Armed only with charm and a talent for languages—he was ultimately conversant in nine—Spiegel took on the world, leaving behind a trail of bad checks, which kept him more or less constantly peripatetic. In California, sound had come to the movie business, and when Spiegel failed as a cotton broker in San Francisco, his language skills won him a job at MGM as a scout for European plays and books that might make film properties; in subsequent publicity, he naturally dolled up his first film job with the claim that he had been discovered at Berkeley as a lecturer in European drama. But his paper trail ultimately caught up with him, and in 1929 he was sentenced to nine months for passing a worthless check; he served five and was deported to Poland.
In 1930, Spiegel surfaced in Berlin as a factotum in the picture business, part panderer, part promoter, part PR man, a dubber, cutter, and translator of pictures for the European market. In time he became a minor producer, but fled Germany for Vienna the day of the Reichstag fire. How he left, and under what circumstances, is unclear. In one version, he claimed to have been warned by his barber, a part-time storm trooper, that he would be picked up if he returned home; he went from his shave to the Bahnhof, where he caught a train to Vienna. In another version, the barber drove his Cord coupe and his clothes to Vienna; and in still a third, he left with the actor Oscar Homolka, arriving in the Austrian capital, after changing trains to avoid detection, with a toothbrush, four marks, and a script that he hoped Homolka would star in. However he arrived, Spiegel’s escape would subsequently elicit from him the same comment: “These are the accidents of history that prevent you from becoming a lampshade.”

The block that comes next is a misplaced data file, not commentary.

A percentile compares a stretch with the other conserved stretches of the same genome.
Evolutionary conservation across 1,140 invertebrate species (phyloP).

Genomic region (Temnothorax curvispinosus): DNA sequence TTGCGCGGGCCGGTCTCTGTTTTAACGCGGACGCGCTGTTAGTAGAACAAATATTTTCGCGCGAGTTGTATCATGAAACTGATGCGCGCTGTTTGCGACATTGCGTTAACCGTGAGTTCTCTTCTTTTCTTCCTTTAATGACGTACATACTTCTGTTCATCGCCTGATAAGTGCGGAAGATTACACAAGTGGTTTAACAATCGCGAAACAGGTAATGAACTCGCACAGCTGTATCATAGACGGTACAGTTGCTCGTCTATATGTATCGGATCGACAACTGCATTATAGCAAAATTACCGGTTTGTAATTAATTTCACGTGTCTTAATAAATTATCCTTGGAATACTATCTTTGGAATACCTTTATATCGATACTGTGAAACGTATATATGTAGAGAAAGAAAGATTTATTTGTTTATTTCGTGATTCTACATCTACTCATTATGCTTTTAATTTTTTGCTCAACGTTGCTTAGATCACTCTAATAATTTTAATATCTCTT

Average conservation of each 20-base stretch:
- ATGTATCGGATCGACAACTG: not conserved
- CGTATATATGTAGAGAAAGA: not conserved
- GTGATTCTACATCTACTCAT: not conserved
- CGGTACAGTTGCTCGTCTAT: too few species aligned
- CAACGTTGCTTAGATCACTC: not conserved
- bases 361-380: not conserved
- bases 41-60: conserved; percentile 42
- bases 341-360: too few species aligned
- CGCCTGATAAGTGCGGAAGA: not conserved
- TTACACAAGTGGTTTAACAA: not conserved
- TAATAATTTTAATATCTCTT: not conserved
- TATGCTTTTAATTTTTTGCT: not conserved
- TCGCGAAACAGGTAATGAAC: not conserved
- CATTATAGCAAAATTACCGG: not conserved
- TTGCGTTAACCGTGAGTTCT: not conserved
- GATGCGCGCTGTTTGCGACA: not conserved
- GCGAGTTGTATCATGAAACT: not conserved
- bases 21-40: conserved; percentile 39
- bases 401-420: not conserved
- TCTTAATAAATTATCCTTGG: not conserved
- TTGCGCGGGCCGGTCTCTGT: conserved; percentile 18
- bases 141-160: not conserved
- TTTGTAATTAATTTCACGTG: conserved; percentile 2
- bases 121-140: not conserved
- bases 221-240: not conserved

Spiegel stayed in Vienna long enough to have an affair with Hedy Lamarr, but then in 1935, a few months after Austrian Nazis assassinated Chancellor Engelbert Dollfuss in an abortive Putsch, he headed for Paris with Preminger. Typically the accounts of this journey differ with the teller. The only fact not in dispute is that Preminger had a bankroll worth seven thousand dollars, which he was forbidden to take from the country because of Austria’s stringent restrictions on the export of currency. Since he was paying for the trip—Spiegel was, as usual, broke—Preminger insisted that Spiegel carry the cash in his coat and run the risk of arrest if it were discovered. At the border, in Spiegel’s version, he was indeed searched, and then released. Once safely across the frontier in Switzerland, Preminger demanded to know where the money was. Spiegel said he had slipped it back into Preminger’s own pocket without his knowing it. I once wrote a screenplay for Preminger, and in his account of the story—a staple in his repertoire—it was he who had been strip-searched, but he had succeeded in secretly stashing the money back in Spiegel’s coat on the not unreasonable grounds that Spiegel would only look innocent if he did not know he was carrying it.